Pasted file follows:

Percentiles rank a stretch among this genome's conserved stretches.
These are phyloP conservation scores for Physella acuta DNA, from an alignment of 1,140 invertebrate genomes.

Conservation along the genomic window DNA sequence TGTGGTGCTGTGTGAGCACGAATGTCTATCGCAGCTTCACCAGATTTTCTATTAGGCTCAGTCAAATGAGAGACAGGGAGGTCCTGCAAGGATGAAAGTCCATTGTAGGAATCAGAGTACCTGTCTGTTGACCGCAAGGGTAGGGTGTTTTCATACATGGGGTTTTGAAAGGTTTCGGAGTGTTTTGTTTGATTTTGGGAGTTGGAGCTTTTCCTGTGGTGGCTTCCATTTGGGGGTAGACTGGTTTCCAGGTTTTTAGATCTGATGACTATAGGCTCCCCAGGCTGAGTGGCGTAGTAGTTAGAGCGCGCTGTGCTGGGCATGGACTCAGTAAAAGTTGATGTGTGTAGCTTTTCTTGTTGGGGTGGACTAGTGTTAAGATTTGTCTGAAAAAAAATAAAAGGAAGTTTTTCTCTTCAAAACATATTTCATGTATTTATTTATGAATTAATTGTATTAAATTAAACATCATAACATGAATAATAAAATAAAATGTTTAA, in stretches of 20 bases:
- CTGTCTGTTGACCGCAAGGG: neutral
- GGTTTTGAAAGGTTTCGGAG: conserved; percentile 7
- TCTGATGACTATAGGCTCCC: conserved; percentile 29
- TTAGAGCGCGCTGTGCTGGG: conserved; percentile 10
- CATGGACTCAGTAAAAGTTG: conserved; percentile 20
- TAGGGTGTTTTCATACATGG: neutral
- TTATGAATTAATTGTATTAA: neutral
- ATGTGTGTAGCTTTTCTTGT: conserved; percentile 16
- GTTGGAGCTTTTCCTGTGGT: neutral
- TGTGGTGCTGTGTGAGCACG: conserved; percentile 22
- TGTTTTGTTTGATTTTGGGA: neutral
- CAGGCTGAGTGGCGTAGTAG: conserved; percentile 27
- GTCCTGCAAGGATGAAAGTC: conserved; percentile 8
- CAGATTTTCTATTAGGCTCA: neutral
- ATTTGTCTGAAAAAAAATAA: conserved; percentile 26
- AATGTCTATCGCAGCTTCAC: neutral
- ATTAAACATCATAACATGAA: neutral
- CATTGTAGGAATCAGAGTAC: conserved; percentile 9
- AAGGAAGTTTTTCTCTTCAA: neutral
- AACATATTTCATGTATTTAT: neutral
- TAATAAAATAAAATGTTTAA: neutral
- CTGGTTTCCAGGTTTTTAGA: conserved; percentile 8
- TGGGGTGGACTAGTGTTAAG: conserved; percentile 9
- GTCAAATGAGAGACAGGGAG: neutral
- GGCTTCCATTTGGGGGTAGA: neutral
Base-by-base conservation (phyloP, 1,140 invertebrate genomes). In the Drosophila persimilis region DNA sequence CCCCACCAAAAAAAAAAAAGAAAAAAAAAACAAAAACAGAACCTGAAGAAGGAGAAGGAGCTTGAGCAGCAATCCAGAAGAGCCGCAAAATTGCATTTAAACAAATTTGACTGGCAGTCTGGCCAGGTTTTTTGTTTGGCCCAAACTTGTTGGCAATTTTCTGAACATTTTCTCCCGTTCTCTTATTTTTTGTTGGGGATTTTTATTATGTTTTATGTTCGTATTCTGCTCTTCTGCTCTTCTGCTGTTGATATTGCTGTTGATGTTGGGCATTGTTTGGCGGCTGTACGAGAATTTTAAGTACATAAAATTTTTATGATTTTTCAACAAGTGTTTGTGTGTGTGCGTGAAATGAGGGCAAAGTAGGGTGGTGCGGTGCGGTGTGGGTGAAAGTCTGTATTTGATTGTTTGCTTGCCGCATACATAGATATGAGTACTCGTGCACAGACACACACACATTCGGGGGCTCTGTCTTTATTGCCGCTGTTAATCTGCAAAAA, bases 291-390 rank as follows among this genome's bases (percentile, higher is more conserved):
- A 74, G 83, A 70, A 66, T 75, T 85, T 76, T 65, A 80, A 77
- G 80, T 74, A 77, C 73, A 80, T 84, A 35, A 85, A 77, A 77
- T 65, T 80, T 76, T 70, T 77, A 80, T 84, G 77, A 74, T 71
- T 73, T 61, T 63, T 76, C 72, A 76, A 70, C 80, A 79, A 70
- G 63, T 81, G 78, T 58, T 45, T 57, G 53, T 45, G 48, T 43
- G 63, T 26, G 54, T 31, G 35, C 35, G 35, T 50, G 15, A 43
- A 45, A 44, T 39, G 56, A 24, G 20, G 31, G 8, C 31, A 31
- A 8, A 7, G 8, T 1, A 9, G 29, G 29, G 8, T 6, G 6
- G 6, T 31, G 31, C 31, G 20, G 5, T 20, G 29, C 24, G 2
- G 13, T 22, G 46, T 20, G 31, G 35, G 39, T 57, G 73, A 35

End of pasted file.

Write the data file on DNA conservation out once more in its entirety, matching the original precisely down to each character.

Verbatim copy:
Percentiles rank a stretch among this genome's conserved stretches.
These are phyloP conservation scores for Physella acuta DNA, from an alignment of 1,140 invertebrate genomes.

Conservation along the genomic window DNA sequence TGTGGTGCTGTGTGAGCACGAATGTCTATCGCAGCTTCACCAGATTTTCTATTAGGCTCAGTCAAATGAGAGACAGGGAGGTCCTGCAAGGATGAAAGTCCATTGTAGGAATCAGAGTACCTGTCTGTTGACCGCAAGGGTAGGGTGTTTTCATACATGGGGTTTTGAAAGGTTTCGGAGTGTTTTGTTTGATTTTGGGAGTTGGAGCTTTTCCTGTGGTGGCTTCCATTTGGGGGTAGACTGGTTTCCAGGTTTTTAGATCTGATGACTATAGGCTCCCCAGGCTGAGTGGCGTAGTAGTTAGAGCGCGCTGTGCTGGGCATGGACTCAGTAAAAGTTGATGTGTGTAGCTTTTCTTGTTGGGGTGGACTAGTGTTAAGATTTGTCTGAAAAAAAATAAAAGGAAGTTTTTCTCTTCAAAACATATTTCATGTATTTATTTATGAATTAATTGTATTAAATTAAACATCATAACATGAATAATAAAATAAAATGTTTAA, in stretches of 20 bases:
- CTGTCTGTTGACCGCAAGGG: neutral
- GGTTTTGAAAGGTTTCGGAG: conserved; percentile 7
- TCTGATGACTATAGGCTCCC: conserved; percentile 29
- TTAGAGCGCGCTGTGCTGGG: conserved; percentile 10
- CATGGACTCAGTAAAAGTTG: conserved; percentile 20
- TAGGGTGTTTTCATACATGG: neutral
- TTATGAATTAATTGTATTAA: neutral
- ATGTGTGTAGCTTTTCTTGT: conserved; percentile 16
- GTTGGAGCTTTTCCTGTGGT: neutral
- TGTGGTGCTGTGTGAGCACG: conserved; percentile 22
- TGTTTTGTTTGATTTTGGGA: neutral
- CAGGCTGAGTGGCGTAGTAG: conserved; percentile 27
- GTCCTGCAAGGATGAAAGTC: conserved; percentile 8
- CAGATTTTCTATTAGGCTCA: neutral
- ATTTGTCTGAAAAAAAATAA: conserved; percentile 26
- AATGTCTATCGCAGCTTCAC: neutral
- ATTAAACATCATAACATGAA: neutral
- CATTGTAGGAATCAGAGTAC: conserved; percentile 9
- AAGGAAGTTTTTCTCTTCAA: neutral
- AACATATTTCATGTATTTAT: neutral
- TAATAAAATAAAATGTTTAA: neutral
- CTGGTTTCCAGGTTTTTAGA: conserved; percentile 8
- TGGGGTGGACTAGTGTTAAG: conserved; percentile 9
- GTCAAATGAGAGACAGGGAG: neutral
- GGCTTCCATTTGGGGGTAGA: neutral
Base-by-base conservation (phyloP, 1,140 invertebrate genomes). In the Drosophila persimilis region DNA sequence CCCCACCAAAAAAAAAAAAGAAAAAAAAAACAAAAACAGAACCTGAAGAAGGAGAAGGAGCTTGAGCAGCAATCCAGAAGAGCCGCAAAATTGCATTTAAACAAATTTGACTGGCAGTCTGGCCAGGTTTTTTGTTTGGCCCAAACTTGTTGGCAATTTTCTGAACATTTTCTCCCGTTCTCTTATTTTTTGTTGGGGATTTTTATTATGTTTTATGTTCGTATTCTGCTCTTCTGCTCTTCTGCTGTTGATATTGCTGTTGATGTTGGGCATTGTTTGGCGGCTGTACGAGAATTTTAAGTACATAAAATTTTTATGATTTTTCAACAAGTGTTTGTGTGTGTGCGTGAAATGAGGGCAAAGTAGGGTGGTGCGGTGCGGTGTGGGTGAAAGTCTGTATTTGATTGTTTGCTTGCCGCATACATAGATATGAGTACTCGTGCACAGACACACACACATTCGGGGGCTCTGTCTTTATTGCCGCTGTTAATCTGCAAAAA, bases 291-390 rank as follows among this genome's bases (percentile, higher is more conserved):
- A 74, G 83, A 70, A 66, T 75, T 85, T 76, T 65, A 80, A 77
- G 80, T 74, A 77, C 73, A 80, T 84, A 35, A 85, A 77, A 77
- T 65, T 80, T 76, T 70, T 77, A 80, T 84, G 77, A 74, T 71
- T 73, T 61, T 63, T 76, C 72, A 76, A 70, C 80, A 79, A 70
- G 63, T 81, G 78, T 58, T 45, T 57, G 53, T 45, G 48, T 43
- G 63, T 26, G 54, T 31, G 35, C 35, G 35, T 50, G 15, A 43
- A 45, A 44, T 39, G 56, A 24, G 20, G 31, G 8, C 31, A 31
- A 8, A 7, G 8, T 1, A 9, G 29, G 29, G 8, T 6, G 6
- G 6, T 31, G 31, C 31, G 20, G 5, T 20, G 29, C 24, G 2
- G 13, T 22, G 46, T 20, G 31, G 35, G 39, T 57, G 73, A 35